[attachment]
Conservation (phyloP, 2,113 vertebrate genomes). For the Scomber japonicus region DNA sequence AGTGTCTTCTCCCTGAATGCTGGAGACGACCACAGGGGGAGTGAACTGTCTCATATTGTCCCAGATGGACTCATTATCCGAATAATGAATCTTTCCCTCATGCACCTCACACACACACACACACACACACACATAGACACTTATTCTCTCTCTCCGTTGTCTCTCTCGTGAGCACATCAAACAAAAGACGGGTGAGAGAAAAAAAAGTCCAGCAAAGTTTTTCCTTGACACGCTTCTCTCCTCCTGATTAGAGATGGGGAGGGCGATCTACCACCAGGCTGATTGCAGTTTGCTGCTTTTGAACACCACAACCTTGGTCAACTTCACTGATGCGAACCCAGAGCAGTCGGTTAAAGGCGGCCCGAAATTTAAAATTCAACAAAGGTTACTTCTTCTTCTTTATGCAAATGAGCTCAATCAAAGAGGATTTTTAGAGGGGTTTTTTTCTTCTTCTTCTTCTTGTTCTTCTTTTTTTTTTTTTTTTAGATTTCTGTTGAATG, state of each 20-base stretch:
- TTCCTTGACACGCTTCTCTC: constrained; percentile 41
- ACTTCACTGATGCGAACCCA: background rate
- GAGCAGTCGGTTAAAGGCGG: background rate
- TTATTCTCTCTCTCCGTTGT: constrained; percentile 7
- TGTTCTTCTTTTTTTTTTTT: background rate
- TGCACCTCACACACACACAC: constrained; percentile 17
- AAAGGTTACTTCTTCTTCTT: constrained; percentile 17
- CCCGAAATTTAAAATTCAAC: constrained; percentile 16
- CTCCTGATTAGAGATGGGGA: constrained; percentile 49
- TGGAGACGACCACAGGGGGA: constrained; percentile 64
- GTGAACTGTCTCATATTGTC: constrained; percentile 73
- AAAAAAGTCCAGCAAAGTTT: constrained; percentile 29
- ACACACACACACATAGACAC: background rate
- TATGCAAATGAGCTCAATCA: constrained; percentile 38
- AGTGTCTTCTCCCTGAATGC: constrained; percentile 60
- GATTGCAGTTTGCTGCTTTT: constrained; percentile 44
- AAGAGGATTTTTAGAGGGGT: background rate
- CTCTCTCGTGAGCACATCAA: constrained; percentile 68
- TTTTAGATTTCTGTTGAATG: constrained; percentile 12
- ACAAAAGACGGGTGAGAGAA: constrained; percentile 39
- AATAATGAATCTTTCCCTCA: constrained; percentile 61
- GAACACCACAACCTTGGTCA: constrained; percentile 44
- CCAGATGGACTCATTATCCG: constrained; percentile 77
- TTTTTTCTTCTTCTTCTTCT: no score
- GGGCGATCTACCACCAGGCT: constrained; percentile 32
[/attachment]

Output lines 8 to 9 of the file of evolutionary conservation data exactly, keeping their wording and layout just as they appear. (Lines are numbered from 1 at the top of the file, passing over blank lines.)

- AAAGGTTACTTCTTCTTCTT: constrained; percentile 17
- CCCGAAATTTAAAATTCAAC: constrained; percentile 16